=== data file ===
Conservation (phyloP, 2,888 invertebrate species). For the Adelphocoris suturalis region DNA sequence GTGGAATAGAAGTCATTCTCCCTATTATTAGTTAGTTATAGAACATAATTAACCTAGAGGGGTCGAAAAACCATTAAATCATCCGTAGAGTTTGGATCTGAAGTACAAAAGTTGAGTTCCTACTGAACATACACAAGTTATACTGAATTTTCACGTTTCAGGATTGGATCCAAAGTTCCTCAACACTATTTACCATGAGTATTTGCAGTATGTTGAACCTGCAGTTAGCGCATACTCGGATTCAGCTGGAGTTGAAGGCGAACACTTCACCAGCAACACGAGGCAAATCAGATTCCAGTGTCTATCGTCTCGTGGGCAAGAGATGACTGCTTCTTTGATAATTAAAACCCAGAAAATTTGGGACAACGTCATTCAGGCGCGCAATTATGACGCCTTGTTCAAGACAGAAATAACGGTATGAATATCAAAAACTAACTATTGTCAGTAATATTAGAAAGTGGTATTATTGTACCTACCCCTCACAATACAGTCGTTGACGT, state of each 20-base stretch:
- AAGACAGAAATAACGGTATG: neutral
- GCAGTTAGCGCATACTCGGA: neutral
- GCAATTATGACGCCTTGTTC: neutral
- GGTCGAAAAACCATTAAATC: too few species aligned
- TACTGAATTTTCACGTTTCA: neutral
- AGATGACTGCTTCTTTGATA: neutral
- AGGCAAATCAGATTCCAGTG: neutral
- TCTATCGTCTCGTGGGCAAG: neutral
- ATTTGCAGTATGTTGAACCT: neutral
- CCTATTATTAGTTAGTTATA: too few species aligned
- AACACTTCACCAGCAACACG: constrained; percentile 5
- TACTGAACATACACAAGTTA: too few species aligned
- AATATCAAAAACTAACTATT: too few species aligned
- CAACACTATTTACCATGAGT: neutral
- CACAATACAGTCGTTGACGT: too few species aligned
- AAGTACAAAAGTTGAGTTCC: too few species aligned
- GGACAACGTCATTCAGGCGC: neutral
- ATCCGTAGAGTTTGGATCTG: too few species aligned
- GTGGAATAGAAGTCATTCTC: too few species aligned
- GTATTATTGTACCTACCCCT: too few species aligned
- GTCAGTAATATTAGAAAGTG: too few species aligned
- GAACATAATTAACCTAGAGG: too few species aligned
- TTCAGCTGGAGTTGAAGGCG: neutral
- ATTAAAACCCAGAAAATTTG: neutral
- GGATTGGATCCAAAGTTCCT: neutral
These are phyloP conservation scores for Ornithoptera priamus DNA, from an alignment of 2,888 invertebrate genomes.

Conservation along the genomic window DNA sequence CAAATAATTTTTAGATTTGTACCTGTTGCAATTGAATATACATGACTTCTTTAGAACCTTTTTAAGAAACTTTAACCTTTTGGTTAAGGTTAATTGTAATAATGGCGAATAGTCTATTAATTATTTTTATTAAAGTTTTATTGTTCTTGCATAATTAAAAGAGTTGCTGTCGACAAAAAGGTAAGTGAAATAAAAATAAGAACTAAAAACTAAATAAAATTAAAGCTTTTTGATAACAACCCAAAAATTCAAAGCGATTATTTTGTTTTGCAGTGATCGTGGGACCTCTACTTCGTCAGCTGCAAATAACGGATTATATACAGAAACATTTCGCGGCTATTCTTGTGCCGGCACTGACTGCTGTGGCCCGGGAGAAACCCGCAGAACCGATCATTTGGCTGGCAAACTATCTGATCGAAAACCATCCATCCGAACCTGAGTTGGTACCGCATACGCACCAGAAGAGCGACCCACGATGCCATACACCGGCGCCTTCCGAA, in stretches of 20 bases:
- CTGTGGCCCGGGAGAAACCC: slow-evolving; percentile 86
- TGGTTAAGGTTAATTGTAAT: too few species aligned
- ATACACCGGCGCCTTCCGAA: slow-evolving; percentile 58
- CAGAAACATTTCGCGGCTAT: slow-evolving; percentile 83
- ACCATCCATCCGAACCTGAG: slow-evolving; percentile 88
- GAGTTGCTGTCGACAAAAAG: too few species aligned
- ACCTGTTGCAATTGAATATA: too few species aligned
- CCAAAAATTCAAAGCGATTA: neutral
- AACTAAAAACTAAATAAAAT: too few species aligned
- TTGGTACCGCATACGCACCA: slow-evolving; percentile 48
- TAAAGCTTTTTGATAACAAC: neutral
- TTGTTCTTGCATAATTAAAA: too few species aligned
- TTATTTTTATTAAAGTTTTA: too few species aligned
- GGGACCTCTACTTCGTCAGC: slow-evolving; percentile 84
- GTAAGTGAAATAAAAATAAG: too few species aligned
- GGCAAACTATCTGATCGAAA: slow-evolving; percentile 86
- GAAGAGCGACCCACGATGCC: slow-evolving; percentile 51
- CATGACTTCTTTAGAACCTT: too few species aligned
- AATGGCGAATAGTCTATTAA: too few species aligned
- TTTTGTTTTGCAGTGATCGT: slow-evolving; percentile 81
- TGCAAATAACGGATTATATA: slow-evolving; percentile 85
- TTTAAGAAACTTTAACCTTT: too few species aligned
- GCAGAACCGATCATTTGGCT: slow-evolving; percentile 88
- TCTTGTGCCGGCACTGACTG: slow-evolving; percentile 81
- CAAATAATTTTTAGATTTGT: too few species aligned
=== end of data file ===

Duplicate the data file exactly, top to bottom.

Conservation (phyloP, 2,888 invertebrate species). For the Adelphocoris suturalis region DNA sequence GTGGAATAGAAGTCATTCTCCCTATTATTAGTTAGTTATAGAACATAATTAACCTAGAGGGGTCGAAAAACCATTAAATCATCCGTAGAGTTTGGATCTGAAGTACAAAAGTTGAGTTCCTACTGAACATACACAAGTTATACTGAATTTTCACGTTTCAGGATTGGATCCAAAGTTCCTCAACACTATTTACCATGAGTATTTGCAGTATGTTGAACCTGCAGTTAGCGCATACTCGGATTCAGCTGGAGTTGAAGGCGAACACTTCACCAGCAACACGAGGCAAATCAGATTCCAGTGTCTATCGTCTCGTGGGCAAGAGATGACTGCTTCTTTGATAATTAAAACCCAGAAAATTTGGGACAACGTCATTCAGGCGCGCAATTATGACGCCTTGTTCAAGACAGAAATAACGGTATGAATATCAAAAACTAACTATTGTCAGTAATATTAGAAAGTGGTATTATTGTACCTACCCCTCACAATACAGTCGTTGACGT, state of each 20-base stretch:
- AAGACAGAAATAACGGTATG: neutral
- GCAGTTAGCGCATACTCGGA: neutral
- GCAATTATGACGCCTTGTTC: neutral
- GGTCGAAAAACCATTAAATC: too few species aligned
- TACTGAATTTTCACGTTTCA: neutral
- AGATGACTGCTTCTTTGATA: neutral
- AGGCAAATCAGATTCCAGTG: neutral
- TCTATCGTCTCGTGGGCAAG: neutral
- ATTTGCAGTATGTTGAACCT: neutral
- CCTATTATTAGTTAGTTATA: too few species aligned
- AACACTTCACCAGCAACACG: constrained; percentile 5
- TACTGAACATACACAAGTTA: too few species aligned
- AATATCAAAAACTAACTATT: too few species aligned
- CAACACTATTTACCATGAGT: neutral
- CACAATACAGTCGTTGACGT: too few species aligned
- AAGTACAAAAGTTGAGTTCC: too few species aligned
- GGACAACGTCATTCAGGCGC: neutral
- ATCCGTAGAGTTTGGATCTG: too few species aligned
- GTGGAATAGAAGTCATTCTC: too few species aligned
- GTATTATTGTACCTACCCCT: too few species aligned
- GTCAGTAATATTAGAAAGTG: too few species aligned
- GAACATAATTAACCTAGAGG: too few species aligned
- TTCAGCTGGAGTTGAAGGCG: neutral
- ATTAAAACCCAGAAAATTTG: neutral
- GGATTGGATCCAAAGTTCCT: neutral
These are phyloP conservation scores for Ornithoptera priamus DNA, from an alignment of 2,888 invertebrate genomes.

Conservation along the genomic window DNA sequence CAAATAATTTTTAGATTTGTACCTGTTGCAATTGAATATACATGACTTCTTTAGAACCTTTTTAAGAAACTTTAACCTTTTGGTTAAGGTTAATTGTAATAATGGCGAATAGTCTATTAATTATTTTTATTAAAGTTTTATTGTTCTTGCATAATTAAAAGAGTTGCTGTCGACAAAAAGGTAAGTGAAATAAAAATAAGAACTAAAAACTAAATAAAATTAAAGCTTTTTGATAACAACCCAAAAATTCAAAGCGATTATTTTGTTTTGCAGTGATCGTGGGACCTCTACTTCGTCAGCTGCAAATAACGGATTATATACAGAAACATTTCGCGGCTATTCTTGTGCCGGCACTGACTGCTGTGGCCCGGGAGAAACCCGCAGAACCGATCATTTGGCTGGCAAACTATCTGATCGAAAACCATCCATCCGAACCTGAGTTGGTACCGCATACGCACCAGAAGAGCGACCCACGATGCCATACACCGGCGCCTTCCGAA, in stretches of 20 bases:
- CTGTGGCCCGGGAGAAACCC: slow-evolving; percentile 86
- TGGTTAAGGTTAATTGTAAT: too few species aligned
- ATACACCGGCGCCTTCCGAA: slow-evolving; percentile 58
- CAGAAACATTTCGCGGCTAT: slow-evolving; percentile 83
- ACCATCCATCCGAACCTGAG: slow-evolving; percentile 88
- GAGTTGCTGTCGACAAAAAG: too few species aligned
- ACCTGTTGCAATTGAATATA: too few species aligned
- CCAAAAATTCAAAGCGATTA: neutral
- AACTAAAAACTAAATAAAAT: too few species aligned
- TTGGTACCGCATACGCACCA: slow-evolving; percentile 48
- TAAAGCTTTTTGATAACAAC: neutral
- TTGTTCTTGCATAATTAAAA: too few species aligned
- TTATTTTTATTAAAGTTTTA: too few species aligned
- GGGACCTCTACTTCGTCAGC: slow-evolving; percentile 84
- GTAAGTGAAATAAAAATAAG: too few species aligned
- GGCAAACTATCTGATCGAAA: slow-evolving; percentile 86
- GAAGAGCGACCCACGATGCC: slow-evolving; percentile 51
- CATGACTTCTTTAGAACCTT: too few species aligned
- AATGGCGAATAGTCTATTAA: too few species aligned
- TTTTGTTTTGCAGTGATCGT: slow-evolving; percentile 81
- TGCAAATAACGGATTATATA: slow-evolving; percentile 85
- TTTAAGAAACTTTAACCTTT: too few species aligned
- GCAGAACCGATCATTTGGCT: slow-evolving; percentile 88
- TCTTGTGCCGGCACTGACTG: slow-evolving; percentile 81
- CAAATAATTTTTAGATTTGT: too few species aligned